Keeling Curve

The Keeling Curve is a daily record of global atmospheric carbon dioxide concentration maintained by Scripps Institution of Oceanography at UC San Diego.

Scientists have long been studying how greenhouse gas pollution is changing the planet’s climate by closely tracking levels of CO2 in the atmosphere. Scripps geophysicist Charles David Keeling first started CO2measurements at NOAA’s weather station on Mauna Loa in 1958.

The concentration of CO2 in the atmosphere is increases every year at an accelerating rate. The early years at Mauna Loa saw annual increases averaging about 0.7 parts per million (ppm) per year, increasing to about 1.6 ppm per year in the 1980s and 1.5 ppm per year in the 1990s. The rate rose to 2.2 ppm per year during the last decade. 400 parts per million (ppm) has long been considered by scientists to be symbolic of a clear red line being passed into a danger zone of climate change, with this monthly CO2 value first been breached in 2014.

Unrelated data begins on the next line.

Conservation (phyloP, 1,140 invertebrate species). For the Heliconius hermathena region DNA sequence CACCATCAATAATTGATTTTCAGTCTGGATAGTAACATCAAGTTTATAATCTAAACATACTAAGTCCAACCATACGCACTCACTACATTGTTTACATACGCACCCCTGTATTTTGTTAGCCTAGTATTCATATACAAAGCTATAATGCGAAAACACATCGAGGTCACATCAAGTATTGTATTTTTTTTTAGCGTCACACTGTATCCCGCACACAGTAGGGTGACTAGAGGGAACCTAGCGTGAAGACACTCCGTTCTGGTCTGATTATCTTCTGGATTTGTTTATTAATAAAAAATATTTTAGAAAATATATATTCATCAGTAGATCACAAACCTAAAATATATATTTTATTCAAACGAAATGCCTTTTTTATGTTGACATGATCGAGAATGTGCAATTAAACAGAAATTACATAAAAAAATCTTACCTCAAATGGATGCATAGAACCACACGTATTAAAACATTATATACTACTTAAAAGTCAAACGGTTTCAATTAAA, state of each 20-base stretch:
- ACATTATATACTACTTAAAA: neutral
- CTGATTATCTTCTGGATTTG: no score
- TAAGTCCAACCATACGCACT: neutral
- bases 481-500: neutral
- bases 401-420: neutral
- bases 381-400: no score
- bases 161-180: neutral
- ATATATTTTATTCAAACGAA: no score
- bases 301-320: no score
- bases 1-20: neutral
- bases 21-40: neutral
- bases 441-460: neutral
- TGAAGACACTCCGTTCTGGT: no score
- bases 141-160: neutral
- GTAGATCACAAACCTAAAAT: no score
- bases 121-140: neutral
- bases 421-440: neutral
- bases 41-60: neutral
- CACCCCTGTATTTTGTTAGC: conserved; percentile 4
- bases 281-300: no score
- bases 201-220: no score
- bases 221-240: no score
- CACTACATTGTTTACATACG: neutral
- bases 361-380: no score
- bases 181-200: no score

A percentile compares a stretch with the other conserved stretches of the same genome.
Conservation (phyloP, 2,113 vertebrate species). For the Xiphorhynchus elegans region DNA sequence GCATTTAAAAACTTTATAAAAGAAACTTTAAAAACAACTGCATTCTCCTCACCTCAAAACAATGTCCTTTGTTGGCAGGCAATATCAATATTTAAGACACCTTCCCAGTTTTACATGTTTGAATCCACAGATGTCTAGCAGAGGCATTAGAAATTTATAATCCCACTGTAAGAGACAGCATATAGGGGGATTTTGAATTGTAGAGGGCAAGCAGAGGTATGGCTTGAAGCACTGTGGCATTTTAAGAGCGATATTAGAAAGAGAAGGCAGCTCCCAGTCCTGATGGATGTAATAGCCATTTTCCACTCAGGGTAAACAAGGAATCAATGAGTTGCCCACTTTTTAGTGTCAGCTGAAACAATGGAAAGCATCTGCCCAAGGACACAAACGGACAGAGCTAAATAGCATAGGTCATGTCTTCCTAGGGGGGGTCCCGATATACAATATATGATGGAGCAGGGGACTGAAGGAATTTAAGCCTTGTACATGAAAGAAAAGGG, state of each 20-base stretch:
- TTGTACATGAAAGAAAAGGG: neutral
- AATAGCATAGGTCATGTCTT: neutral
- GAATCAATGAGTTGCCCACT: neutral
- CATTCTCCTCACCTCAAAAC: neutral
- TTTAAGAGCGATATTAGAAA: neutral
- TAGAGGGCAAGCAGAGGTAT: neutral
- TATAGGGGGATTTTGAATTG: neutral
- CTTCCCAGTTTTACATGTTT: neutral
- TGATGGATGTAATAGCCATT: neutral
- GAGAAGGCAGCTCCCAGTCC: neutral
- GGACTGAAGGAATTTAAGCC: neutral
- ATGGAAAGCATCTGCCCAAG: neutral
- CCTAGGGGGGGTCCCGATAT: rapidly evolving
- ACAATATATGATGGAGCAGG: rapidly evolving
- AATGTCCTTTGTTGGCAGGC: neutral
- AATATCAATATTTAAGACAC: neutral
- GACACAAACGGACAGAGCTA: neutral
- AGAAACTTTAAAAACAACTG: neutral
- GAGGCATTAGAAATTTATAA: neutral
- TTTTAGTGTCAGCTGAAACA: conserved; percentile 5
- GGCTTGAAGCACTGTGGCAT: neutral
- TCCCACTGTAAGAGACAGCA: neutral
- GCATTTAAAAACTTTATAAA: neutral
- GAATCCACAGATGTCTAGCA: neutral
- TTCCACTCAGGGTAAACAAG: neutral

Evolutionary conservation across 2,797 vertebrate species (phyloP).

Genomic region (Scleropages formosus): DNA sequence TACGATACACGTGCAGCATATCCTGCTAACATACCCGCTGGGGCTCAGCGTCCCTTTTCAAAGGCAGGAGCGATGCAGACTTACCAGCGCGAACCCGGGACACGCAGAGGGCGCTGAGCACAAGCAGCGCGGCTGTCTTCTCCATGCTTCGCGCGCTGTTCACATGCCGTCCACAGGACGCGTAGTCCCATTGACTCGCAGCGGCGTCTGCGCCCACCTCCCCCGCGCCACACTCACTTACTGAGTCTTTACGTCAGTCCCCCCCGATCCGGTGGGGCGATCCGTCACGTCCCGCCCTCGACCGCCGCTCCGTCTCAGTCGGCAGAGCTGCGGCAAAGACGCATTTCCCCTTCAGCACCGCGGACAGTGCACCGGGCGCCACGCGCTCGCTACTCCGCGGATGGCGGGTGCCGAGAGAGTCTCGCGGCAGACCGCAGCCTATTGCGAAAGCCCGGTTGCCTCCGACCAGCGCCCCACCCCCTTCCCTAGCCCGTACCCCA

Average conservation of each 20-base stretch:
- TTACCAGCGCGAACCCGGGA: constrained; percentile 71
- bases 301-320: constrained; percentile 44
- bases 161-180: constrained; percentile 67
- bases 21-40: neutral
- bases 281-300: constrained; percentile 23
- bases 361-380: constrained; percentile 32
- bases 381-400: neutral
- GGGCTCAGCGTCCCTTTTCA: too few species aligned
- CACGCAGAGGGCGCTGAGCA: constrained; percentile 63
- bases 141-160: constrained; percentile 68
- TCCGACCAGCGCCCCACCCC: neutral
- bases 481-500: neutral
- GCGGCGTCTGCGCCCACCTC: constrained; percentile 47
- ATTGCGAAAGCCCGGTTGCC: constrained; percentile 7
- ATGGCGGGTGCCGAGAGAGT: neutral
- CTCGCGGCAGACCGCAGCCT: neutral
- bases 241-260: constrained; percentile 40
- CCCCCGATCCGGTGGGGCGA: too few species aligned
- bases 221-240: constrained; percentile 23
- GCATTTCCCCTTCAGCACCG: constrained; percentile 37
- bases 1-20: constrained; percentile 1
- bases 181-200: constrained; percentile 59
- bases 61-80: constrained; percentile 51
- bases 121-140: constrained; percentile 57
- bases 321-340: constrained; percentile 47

With the highest levels of CO2 being recorded, we must act now to reverse the trend. One such action is to rapidly decrease CO2 emissions from fossil fuels by scaling up renewable energy production.

To see the latest CO2 reading and to read more about the Keeling Curve visit: